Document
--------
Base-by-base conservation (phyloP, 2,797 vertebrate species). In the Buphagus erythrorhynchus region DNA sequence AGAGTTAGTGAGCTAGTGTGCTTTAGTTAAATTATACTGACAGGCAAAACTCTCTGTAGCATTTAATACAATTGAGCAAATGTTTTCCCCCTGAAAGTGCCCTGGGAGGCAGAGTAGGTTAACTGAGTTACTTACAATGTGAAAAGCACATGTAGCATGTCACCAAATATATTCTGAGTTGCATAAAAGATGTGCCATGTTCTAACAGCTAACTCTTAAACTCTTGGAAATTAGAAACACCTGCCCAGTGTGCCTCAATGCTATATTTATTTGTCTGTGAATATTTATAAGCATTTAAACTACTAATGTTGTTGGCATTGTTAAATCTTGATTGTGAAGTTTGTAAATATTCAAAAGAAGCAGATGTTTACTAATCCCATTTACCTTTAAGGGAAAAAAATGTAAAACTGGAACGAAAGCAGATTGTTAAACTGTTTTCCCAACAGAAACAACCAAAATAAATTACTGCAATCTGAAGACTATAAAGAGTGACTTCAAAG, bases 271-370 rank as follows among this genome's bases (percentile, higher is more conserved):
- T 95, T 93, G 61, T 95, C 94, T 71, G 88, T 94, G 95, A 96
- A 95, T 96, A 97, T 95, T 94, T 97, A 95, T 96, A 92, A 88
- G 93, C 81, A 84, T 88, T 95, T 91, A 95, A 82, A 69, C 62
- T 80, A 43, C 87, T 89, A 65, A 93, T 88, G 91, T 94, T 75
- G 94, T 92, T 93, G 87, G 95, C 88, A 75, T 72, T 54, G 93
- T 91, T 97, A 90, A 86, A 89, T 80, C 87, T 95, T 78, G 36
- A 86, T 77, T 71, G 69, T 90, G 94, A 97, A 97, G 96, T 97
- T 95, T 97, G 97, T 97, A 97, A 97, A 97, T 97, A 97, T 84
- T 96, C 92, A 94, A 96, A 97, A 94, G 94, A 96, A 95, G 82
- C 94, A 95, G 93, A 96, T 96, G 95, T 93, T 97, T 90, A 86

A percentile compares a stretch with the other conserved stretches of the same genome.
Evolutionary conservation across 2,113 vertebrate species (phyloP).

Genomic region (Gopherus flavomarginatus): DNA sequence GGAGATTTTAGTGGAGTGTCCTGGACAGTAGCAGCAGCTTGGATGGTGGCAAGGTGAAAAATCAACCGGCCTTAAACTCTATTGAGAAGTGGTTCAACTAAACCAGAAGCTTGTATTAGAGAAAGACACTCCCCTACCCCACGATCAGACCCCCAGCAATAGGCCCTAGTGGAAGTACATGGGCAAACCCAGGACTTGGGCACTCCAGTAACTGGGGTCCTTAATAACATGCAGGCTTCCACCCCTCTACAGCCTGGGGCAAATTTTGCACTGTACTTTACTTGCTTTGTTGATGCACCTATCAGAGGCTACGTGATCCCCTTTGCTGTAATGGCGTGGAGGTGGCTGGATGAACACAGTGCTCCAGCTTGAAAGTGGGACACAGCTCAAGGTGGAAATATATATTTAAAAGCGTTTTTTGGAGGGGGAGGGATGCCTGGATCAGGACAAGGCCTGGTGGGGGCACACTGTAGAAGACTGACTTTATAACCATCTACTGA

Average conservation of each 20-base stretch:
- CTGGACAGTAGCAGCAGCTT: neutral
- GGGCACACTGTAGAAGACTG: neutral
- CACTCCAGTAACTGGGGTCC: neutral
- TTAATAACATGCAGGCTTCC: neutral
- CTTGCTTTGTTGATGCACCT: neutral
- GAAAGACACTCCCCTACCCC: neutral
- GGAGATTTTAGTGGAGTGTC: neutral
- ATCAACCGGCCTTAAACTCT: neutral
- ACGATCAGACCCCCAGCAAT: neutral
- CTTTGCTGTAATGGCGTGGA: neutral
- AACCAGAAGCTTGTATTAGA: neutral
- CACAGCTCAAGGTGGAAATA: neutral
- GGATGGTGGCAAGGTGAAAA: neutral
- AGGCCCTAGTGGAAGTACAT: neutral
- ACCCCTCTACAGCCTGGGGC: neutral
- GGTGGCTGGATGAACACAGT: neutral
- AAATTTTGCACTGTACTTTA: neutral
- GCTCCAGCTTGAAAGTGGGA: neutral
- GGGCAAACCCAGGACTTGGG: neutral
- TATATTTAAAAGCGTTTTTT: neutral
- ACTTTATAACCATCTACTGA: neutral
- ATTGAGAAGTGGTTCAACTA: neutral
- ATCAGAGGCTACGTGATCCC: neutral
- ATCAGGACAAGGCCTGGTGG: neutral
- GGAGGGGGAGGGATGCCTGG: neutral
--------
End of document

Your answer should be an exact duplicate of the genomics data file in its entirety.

Base-by-base conservation (phyloP, 2,797 vertebrate species). In the Buphagus erythrorhynchus region DNA sequence AGAGTTAGTGAGCTAGTGTGCTTTAGTTAAATTATACTGACAGGCAAAACTCTCTGTAGCATTTAATACAATTGAGCAAATGTTTTCCCCCTGAAAGTGCCCTGGGAGGCAGAGTAGGTTAACTGAGTTACTTACAATGTGAAAAGCACATGTAGCATGTCACCAAATATATTCTGAGTTGCATAAAAGATGTGCCATGTTCTAACAGCTAACTCTTAAACTCTTGGAAATTAGAAACACCTGCCCAGTGTGCCTCAATGCTATATTTATTTGTCTGTGAATATTTATAAGCATTTAAACTACTAATGTTGTTGGCATTGTTAAATCTTGATTGTGAAGTTTGTAAATATTCAAAAGAAGCAGATGTTTACTAATCCCATTTACCTTTAAGGGAAAAAAATGTAAAACTGGAACGAAAGCAGATTGTTAAACTGTTTTCCCAACAGAAACAACCAAAATAAATTACTGCAATCTGAAGACTATAAAGAGTGACTTCAAAG, bases 271-370 rank as follows among this genome's bases (percentile, higher is more conserved):
- T 95, T 93, G 61, T 95, C 94, T 71, G 88, T 94, G 95, A 96
- A 95, T 96, A 97, T 95, T 94, T 97, A 95, T 96, A 92, A 88
- G 93, C 81, A 84, T 88, T 95, T 91, A 95, A 82, A 69, C 62
- T 80, A 43, C 87, T 89, A 65, A 93, T 88, G 91, T 94, T 75
- G 94, T 92, T 93, G 87, G 95, C 88, A 75, T 72, T 54, G 93
- T 91, T 97, A 90, A 86, A 89, T 80, C 87, T 95, T 78, G 36
- A 86, T 77, T 71, G 69, T 90, G 94, A 97, A 97, G 96, T 97
- T 95, T 97, G 97, T 97, A 97, A 97, A 97, T 97, A 97, T 84
- T 96, C 92, A 94, A 96, A 97, A 94, G 94, A 96, A 95, G 82
- C 94, A 95, G 93, A 96, T 96, G 95, T 93, T 97, T 90, A 86

A percentile compares a stretch with the other conserved stretches of the same genome.
Evolutionary conservation across 2,113 vertebrate species (phyloP).

Genomic region (Gopherus flavomarginatus): DNA sequence GGAGATTTTAGTGGAGTGTCCTGGACAGTAGCAGCAGCTTGGATGGTGGCAAGGTGAAAAATCAACCGGCCTTAAACTCTATTGAGAAGTGGTTCAACTAAACCAGAAGCTTGTATTAGAGAAAGACACTCCCCTACCCCACGATCAGACCCCCAGCAATAGGCCCTAGTGGAAGTACATGGGCAAACCCAGGACTTGGGCACTCCAGTAACTGGGGTCCTTAATAACATGCAGGCTTCCACCCCTCTACAGCCTGGGGCAAATTTTGCACTGTACTTTACTTGCTTTGTTGATGCACCTATCAGAGGCTACGTGATCCCCTTTGCTGTAATGGCGTGGAGGTGGCTGGATGAACACAGTGCTCCAGCTTGAAAGTGGGACACAGCTCAAGGTGGAAATATATATTTAAAAGCGTTTTTTGGAGGGGGAGGGATGCCTGGATCAGGACAAGGCCTGGTGGGGGCACACTGTAGAAGACTGACTTTATAACCATCTACTGA

Average conservation of each 20-base stretch:
- CTGGACAGTAGCAGCAGCTT: neutral
- GGGCACACTGTAGAAGACTG: neutral
- CACTCCAGTAACTGGGGTCC: neutral
- TTAATAACATGCAGGCTTCC: neutral
- CTTGCTTTGTTGATGCACCT: neutral
- GAAAGACACTCCCCTACCCC: neutral
- GGAGATTTTAGTGGAGTGTC: neutral
- ATCAACCGGCCTTAAACTCT: neutral
- ACGATCAGACCCCCAGCAAT: neutral
- CTTTGCTGTAATGGCGTGGA: neutral
- AACCAGAAGCTTGTATTAGA: neutral
- CACAGCTCAAGGTGGAAATA: neutral
- GGATGGTGGCAAGGTGAAAA: neutral
- AGGCCCTAGTGGAAGTACAT: neutral
- ACCCCTCTACAGCCTGGGGC: neutral
- GGTGGCTGGATGAACACAGT: neutral
- AAATTTTGCACTGTACTTTA: neutral
- GCTCCAGCTTGAAAGTGGGA: neutral
- GGGCAAACCCAGGACTTGGG: neutral
- TATATTTAAAAGCGTTTTTT: neutral
- ACTTTATAACCATCTACTGA: neutral
- ATTGAGAAGTGGTTCAACTA: neutral
- ATCAGAGGCTACGTGATCCC: neutral
- ATCAGGACAAGGCCTGGTGG: neutral
- GGAGGGGGAGGGATGCCTGG: neutral